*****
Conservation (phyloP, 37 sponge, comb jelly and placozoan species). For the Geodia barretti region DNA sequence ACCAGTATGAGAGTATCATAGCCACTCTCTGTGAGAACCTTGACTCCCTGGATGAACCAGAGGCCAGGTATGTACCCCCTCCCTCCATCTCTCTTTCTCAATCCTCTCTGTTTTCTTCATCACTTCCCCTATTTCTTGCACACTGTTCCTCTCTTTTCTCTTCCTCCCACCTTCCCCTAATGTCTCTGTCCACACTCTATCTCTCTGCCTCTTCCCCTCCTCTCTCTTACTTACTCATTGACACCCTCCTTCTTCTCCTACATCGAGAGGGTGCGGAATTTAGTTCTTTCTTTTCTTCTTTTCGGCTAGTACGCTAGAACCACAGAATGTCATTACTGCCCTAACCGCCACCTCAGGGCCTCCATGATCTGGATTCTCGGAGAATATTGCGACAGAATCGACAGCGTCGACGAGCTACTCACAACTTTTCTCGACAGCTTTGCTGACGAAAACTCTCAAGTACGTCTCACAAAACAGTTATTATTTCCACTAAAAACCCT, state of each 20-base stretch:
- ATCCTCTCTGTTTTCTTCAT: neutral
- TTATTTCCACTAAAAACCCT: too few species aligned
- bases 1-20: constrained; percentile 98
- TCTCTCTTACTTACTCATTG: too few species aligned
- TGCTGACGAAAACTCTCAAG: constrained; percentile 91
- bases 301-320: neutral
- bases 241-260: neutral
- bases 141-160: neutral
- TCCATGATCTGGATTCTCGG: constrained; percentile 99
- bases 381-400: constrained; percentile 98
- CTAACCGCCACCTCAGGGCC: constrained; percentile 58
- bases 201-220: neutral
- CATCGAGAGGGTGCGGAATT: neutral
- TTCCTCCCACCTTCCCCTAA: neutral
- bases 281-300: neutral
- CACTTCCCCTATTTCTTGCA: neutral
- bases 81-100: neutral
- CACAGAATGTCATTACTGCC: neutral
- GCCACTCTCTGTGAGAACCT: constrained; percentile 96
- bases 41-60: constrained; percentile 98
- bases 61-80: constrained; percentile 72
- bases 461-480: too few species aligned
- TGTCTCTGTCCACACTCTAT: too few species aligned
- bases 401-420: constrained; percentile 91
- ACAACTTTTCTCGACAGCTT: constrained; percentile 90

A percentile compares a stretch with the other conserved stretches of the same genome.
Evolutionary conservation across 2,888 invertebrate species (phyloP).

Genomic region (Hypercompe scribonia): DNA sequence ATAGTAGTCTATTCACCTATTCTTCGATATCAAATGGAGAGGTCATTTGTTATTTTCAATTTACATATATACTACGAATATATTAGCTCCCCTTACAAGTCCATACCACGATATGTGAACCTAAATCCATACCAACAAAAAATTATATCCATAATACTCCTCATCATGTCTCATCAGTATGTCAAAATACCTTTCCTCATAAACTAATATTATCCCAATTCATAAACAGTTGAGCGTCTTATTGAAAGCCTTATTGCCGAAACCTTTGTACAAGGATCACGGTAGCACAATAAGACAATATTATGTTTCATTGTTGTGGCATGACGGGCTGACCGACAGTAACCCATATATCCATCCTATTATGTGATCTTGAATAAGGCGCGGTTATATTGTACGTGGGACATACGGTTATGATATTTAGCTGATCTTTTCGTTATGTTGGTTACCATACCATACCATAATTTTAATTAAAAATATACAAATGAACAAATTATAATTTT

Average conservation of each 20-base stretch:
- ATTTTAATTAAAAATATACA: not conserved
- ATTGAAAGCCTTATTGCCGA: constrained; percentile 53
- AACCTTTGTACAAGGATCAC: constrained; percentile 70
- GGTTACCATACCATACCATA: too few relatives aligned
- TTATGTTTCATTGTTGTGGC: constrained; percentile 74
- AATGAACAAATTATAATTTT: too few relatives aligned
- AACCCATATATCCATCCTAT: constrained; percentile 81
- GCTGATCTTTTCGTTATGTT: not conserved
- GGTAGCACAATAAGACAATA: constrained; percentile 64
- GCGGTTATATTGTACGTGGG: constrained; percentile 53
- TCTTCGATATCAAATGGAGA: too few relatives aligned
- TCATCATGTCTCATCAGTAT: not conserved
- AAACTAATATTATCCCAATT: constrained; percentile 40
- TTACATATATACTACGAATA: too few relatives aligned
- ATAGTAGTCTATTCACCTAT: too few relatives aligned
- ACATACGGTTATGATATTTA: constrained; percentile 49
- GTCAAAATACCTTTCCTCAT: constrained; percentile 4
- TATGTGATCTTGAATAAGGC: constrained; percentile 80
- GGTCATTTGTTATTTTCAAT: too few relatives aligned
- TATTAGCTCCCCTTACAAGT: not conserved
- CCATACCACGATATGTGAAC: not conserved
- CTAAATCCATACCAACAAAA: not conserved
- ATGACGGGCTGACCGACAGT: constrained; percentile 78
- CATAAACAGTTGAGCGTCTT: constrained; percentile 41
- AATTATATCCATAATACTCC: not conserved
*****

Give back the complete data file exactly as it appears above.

Conservation (phyloP, 37 sponge, comb jelly and placozoan species). For the Geodia barretti region DNA sequence ACCAGTATGAGAGTATCATAGCCACTCTCTGTGAGAACCTTGACTCCCTGGATGAACCAGAGGCCAGGTATGTACCCCCTCCCTCCATCTCTCTTTCTCAATCCTCTCTGTTTTCTTCATCACTTCCCCTATTTCTTGCACACTGTTCCTCTCTTTTCTCTTCCTCCCACCTTCCCCTAATGTCTCTGTCCACACTCTATCTCTCTGCCTCTTCCCCTCCTCTCTCTTACTTACTCATTGACACCCTCCTTCTTCTCCTACATCGAGAGGGTGCGGAATTTAGTTCTTTCTTTTCTTCTTTTCGGCTAGTACGCTAGAACCACAGAATGTCATTACTGCCCTAACCGCCACCTCAGGGCCTCCATGATCTGGATTCTCGGAGAATATTGCGACAGAATCGACAGCGTCGACGAGCTACTCACAACTTTTCTCGACAGCTTTGCTGACGAAAACTCTCAAGTACGTCTCACAAAACAGTTATTATTTCCACTAAAAACCCT, state of each 20-base stretch:
- ATCCTCTCTGTTTTCTTCAT: neutral
- TTATTTCCACTAAAAACCCT: too few species aligned
- bases 1-20: constrained; percentile 98
- TCTCTCTTACTTACTCATTG: too few species aligned
- TGCTGACGAAAACTCTCAAG: constrained; percentile 91
- bases 301-320: neutral
- bases 241-260: neutral
- bases 141-160: neutral
- TCCATGATCTGGATTCTCGG: constrained; percentile 99
- bases 381-400: constrained; percentile 98
- CTAACCGCCACCTCAGGGCC: constrained; percentile 58
- bases 201-220: neutral
- CATCGAGAGGGTGCGGAATT: neutral
- TTCCTCCCACCTTCCCCTAA: neutral
- bases 281-300: neutral
- CACTTCCCCTATTTCTTGCA: neutral
- bases 81-100: neutral
- CACAGAATGTCATTACTGCC: neutral
- GCCACTCTCTGTGAGAACCT: constrained; percentile 96
- bases 41-60: constrained; percentile 98
- bases 61-80: constrained; percentile 72
- bases 461-480: too few species aligned
- TGTCTCTGTCCACACTCTAT: too few species aligned
- bases 401-420: constrained; percentile 91
- ACAACTTTTCTCGACAGCTT: constrained; percentile 90

A percentile compares a stretch with the other conserved stretches of the same genome.
Evolutionary conservation across 2,888 invertebrate species (phyloP).

Genomic region (Hypercompe scribonia): DNA sequence ATAGTAGTCTATTCACCTATTCTTCGATATCAAATGGAGAGGTCATTTGTTATTTTCAATTTACATATATACTACGAATATATTAGCTCCCCTTACAAGTCCATACCACGATATGTGAACCTAAATCCATACCAACAAAAAATTATATCCATAATACTCCTCATCATGTCTCATCAGTATGTCAAAATACCTTTCCTCATAAACTAATATTATCCCAATTCATAAACAGTTGAGCGTCTTATTGAAAGCCTTATTGCCGAAACCTTTGTACAAGGATCACGGTAGCACAATAAGACAATATTATGTTTCATTGTTGTGGCATGACGGGCTGACCGACAGTAACCCATATATCCATCCTATTATGTGATCTTGAATAAGGCGCGGTTATATTGTACGTGGGACATACGGTTATGATATTTAGCTGATCTTTTCGTTATGTTGGTTACCATACCATACCATAATTTTAATTAAAAATATACAAATGAACAAATTATAATTTT

Average conservation of each 20-base stretch:
- ATTTTAATTAAAAATATACA: not conserved
- ATTGAAAGCCTTATTGCCGA: constrained; percentile 53
- AACCTTTGTACAAGGATCAC: constrained; percentile 70
- GGTTACCATACCATACCATA: too few relatives aligned
- TTATGTTTCATTGTTGTGGC: constrained; percentile 74
- AATGAACAAATTATAATTTT: too few relatives aligned
- AACCCATATATCCATCCTAT: constrained; percentile 81
- GCTGATCTTTTCGTTATGTT: not conserved
- GGTAGCACAATAAGACAATA: constrained; percentile 64
- GCGGTTATATTGTACGTGGG: constrained; percentile 53
- TCTTCGATATCAAATGGAGA: too few relatives aligned
- TCATCATGTCTCATCAGTAT: not conserved
- AAACTAATATTATCCCAATT: constrained; percentile 40
- TTACATATATACTACGAATA: too few relatives aligned
- ATAGTAGTCTATTCACCTAT: too few relatives aligned
- ACATACGGTTATGATATTTA: constrained; percentile 49
- GTCAAAATACCTTTCCTCAT: constrained; percentile 4
- TATGTGATCTTGAATAAGGC: constrained; percentile 80
- GGTCATTTGTTATTTTCAAT: too few relatives aligned
- TATTAGCTCCCCTTACAAGT: not conserved
- CCATACCACGATATGTGAAC: not conserved
- CTAAATCCATACCAACAAAA: not conserved
- ATGACGGGCTGACCGACAGT: constrained; percentile 78
- CATAAACAGTTGAGCGTCTT: constrained; percentile 41
- AATTATATCCATAATACTCC: not conserved